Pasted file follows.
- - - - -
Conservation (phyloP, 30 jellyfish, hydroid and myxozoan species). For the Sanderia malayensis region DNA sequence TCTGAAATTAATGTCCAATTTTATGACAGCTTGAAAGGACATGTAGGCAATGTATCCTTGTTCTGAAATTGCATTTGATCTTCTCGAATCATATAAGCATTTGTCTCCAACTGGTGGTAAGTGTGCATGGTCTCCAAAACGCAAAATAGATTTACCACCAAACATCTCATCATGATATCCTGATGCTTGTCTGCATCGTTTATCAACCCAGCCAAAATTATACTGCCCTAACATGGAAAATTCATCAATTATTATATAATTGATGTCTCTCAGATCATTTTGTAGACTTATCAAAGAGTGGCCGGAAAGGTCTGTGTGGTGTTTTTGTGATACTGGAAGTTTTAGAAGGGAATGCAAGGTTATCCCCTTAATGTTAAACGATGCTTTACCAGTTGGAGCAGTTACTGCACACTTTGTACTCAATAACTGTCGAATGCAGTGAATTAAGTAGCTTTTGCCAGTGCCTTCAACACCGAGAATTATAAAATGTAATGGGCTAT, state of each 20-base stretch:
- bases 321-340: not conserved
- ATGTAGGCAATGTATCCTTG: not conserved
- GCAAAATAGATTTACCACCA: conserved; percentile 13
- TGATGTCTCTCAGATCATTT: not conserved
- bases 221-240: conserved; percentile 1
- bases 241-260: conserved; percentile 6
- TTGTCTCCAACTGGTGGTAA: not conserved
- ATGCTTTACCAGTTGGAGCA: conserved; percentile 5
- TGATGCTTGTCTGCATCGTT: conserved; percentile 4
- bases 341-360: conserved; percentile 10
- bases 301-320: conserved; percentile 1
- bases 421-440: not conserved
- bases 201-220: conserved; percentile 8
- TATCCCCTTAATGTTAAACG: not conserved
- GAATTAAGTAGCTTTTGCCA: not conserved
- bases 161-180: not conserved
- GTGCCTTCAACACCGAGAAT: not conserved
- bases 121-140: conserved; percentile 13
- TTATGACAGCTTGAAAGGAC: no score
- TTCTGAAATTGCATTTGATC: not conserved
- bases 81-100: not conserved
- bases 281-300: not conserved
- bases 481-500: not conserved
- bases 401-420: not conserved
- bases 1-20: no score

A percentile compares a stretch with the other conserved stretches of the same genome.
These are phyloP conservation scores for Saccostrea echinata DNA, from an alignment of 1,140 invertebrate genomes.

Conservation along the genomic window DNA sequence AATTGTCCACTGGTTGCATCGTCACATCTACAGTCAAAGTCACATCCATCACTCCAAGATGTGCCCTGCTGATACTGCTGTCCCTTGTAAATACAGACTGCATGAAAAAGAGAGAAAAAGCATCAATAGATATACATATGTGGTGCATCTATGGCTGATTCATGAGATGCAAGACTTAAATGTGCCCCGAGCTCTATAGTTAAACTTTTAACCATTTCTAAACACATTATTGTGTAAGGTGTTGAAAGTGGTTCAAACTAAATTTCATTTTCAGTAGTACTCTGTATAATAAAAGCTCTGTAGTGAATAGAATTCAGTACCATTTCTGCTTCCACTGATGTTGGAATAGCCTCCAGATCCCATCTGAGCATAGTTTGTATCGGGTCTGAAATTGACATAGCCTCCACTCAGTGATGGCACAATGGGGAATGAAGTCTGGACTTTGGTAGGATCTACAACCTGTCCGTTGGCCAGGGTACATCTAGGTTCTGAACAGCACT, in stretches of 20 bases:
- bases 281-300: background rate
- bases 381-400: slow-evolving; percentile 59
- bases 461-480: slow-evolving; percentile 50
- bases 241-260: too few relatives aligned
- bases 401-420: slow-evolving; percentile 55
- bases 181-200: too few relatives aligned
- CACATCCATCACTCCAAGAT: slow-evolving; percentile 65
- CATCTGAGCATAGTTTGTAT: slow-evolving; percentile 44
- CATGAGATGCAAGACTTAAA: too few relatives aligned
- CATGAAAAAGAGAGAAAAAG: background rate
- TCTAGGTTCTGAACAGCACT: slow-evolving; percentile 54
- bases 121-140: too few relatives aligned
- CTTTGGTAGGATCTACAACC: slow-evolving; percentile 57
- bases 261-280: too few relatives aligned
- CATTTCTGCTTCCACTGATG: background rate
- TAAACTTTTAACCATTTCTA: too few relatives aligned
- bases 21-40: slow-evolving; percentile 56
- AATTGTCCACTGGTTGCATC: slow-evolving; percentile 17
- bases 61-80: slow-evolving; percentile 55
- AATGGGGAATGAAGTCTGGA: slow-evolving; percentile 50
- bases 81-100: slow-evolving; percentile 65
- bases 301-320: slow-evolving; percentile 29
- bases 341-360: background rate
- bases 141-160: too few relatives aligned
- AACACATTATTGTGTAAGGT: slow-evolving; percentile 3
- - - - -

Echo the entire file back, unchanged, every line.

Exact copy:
Conservation (phyloP, 30 jellyfish, hydroid and myxozoan species). For the Sanderia malayensis region DNA sequence TCTGAAATTAATGTCCAATTTTATGACAGCTTGAAAGGACATGTAGGCAATGTATCCTTGTTCTGAAATTGCATTTGATCTTCTCGAATCATATAAGCATTTGTCTCCAACTGGTGGTAAGTGTGCATGGTCTCCAAAACGCAAAATAGATTTACCACCAAACATCTCATCATGATATCCTGATGCTTGTCTGCATCGTTTATCAACCCAGCCAAAATTATACTGCCCTAACATGGAAAATTCATCAATTATTATATAATTGATGTCTCTCAGATCATTTTGTAGACTTATCAAAGAGTGGCCGGAAAGGTCTGTGTGGTGTTTTTGTGATACTGGAAGTTTTAGAAGGGAATGCAAGGTTATCCCCTTAATGTTAAACGATGCTTTACCAGTTGGAGCAGTTACTGCACACTTTGTACTCAATAACTGTCGAATGCAGTGAATTAAGTAGCTTTTGCCAGTGCCTTCAACACCGAGAATTATAAAATGTAATGGGCTAT, state of each 20-base stretch:
- bases 321-340: not conserved
- ATGTAGGCAATGTATCCTTG: not conserved
- GCAAAATAGATTTACCACCA: conserved; percentile 13
- TGATGTCTCTCAGATCATTT: not conserved
- bases 221-240: conserved; percentile 1
- bases 241-260: conserved; percentile 6
- TTGTCTCCAACTGGTGGTAA: not conserved
- ATGCTTTACCAGTTGGAGCA: conserved; percentile 5
- TGATGCTTGTCTGCATCGTT: conserved; percentile 4
- bases 341-360: conserved; percentile 10
- bases 301-320: conserved; percentile 1
- bases 421-440: not conserved
- bases 201-220: conserved; percentile 8
- TATCCCCTTAATGTTAAACG: not conserved
- GAATTAAGTAGCTTTTGCCA: not conserved
- bases 161-180: not conserved
- GTGCCTTCAACACCGAGAAT: not conserved
- bases 121-140: conserved; percentile 13
- TTATGACAGCTTGAAAGGAC: no score
- TTCTGAAATTGCATTTGATC: not conserved
- bases 81-100: not conserved
- bases 281-300: not conserved
- bases 481-500: not conserved
- bases 401-420: not conserved
- bases 1-20: no score

A percentile compares a stretch with the other conserved stretches of the same genome.
These are phyloP conservation scores for Saccostrea echinata DNA, from an alignment of 1,140 invertebrate genomes.

Conservation along the genomic window DNA sequence AATTGTCCACTGGTTGCATCGTCACATCTACAGTCAAAGTCACATCCATCACTCCAAGATGTGCCCTGCTGATACTGCTGTCCCTTGTAAATACAGACTGCATGAAAAAGAGAGAAAAAGCATCAATAGATATACATATGTGGTGCATCTATGGCTGATTCATGAGATGCAAGACTTAAATGTGCCCCGAGCTCTATAGTTAAACTTTTAACCATTTCTAAACACATTATTGTGTAAGGTGTTGAAAGTGGTTCAAACTAAATTTCATTTTCAGTAGTACTCTGTATAATAAAAGCTCTGTAGTGAATAGAATTCAGTACCATTTCTGCTTCCACTGATGTTGGAATAGCCTCCAGATCCCATCTGAGCATAGTTTGTATCGGGTCTGAAATTGACATAGCCTCCACTCAGTGATGGCACAATGGGGAATGAAGTCTGGACTTTGGTAGGATCTACAACCTGTCCGTTGGCCAGGGTACATCTAGGTTCTGAACAGCACT, in stretches of 20 bases:
- bases 281-300: background rate
- bases 381-400: slow-evolving; percentile 59
- bases 461-480: slow-evolving; percentile 50
- bases 241-260: too few relatives aligned
- bases 401-420: slow-evolving; percentile 55
- bases 181-200: too few relatives aligned
- CACATCCATCACTCCAAGAT: slow-evolving; percentile 65
- CATCTGAGCATAGTTTGTAT: slow-evolving; percentile 44
- CATGAGATGCAAGACTTAAA: too few relatives aligned
- CATGAAAAAGAGAGAAAAAG: background rate
- TCTAGGTTCTGAACAGCACT: slow-evolving; percentile 54
- bases 121-140: too few relatives aligned
- CTTTGGTAGGATCTACAACC: slow-evolving; percentile 57
- bases 261-280: too few relatives aligned
- CATTTCTGCTTCCACTGATG: background rate
- TAAACTTTTAACCATTTCTA: too few relatives aligned
- bases 21-40: slow-evolving; percentile 56
- AATTGTCCACTGGTTGCATC: slow-evolving; percentile 17
- bases 61-80: slow-evolving; percentile 55
- AATGGGGAATGAAGTCTGGA: slow-evolving; percentile 50
- bases 81-100: slow-evolving; percentile 65
- bases 301-320: slow-evolving; percentile 29
- bases 341-360: background rate
- bases 141-160: too few relatives aligned
- AACACATTATTGTGTAAGGT: slow-evolving; percentile 3